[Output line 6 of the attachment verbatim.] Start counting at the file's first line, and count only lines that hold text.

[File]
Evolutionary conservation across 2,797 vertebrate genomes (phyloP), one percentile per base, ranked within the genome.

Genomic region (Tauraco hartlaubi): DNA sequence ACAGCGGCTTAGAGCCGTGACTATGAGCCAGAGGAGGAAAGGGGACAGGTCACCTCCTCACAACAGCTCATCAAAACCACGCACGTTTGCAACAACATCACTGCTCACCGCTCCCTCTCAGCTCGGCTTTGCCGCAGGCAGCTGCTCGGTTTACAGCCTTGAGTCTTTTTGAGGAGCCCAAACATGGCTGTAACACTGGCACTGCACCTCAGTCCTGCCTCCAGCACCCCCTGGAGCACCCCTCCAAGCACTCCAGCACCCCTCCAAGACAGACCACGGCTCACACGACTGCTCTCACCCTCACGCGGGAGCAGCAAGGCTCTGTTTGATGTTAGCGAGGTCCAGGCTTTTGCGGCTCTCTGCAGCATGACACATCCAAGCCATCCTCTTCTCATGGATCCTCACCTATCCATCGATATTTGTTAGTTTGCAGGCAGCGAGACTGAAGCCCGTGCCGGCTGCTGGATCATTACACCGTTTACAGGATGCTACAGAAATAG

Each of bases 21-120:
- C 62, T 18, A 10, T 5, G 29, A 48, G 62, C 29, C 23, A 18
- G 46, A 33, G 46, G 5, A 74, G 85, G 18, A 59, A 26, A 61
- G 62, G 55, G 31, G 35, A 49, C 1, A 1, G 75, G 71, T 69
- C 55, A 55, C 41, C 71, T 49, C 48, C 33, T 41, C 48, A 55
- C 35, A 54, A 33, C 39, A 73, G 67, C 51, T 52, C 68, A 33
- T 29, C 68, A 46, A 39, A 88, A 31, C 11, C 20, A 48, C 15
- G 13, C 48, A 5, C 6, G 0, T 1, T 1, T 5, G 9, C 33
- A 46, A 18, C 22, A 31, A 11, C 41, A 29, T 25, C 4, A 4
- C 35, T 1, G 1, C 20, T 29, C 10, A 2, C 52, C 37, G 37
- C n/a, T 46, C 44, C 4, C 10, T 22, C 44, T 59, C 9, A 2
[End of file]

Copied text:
- G 62, G 55, G 31, G 35, A 49, C 1, A 1, G 75, G 71, T 69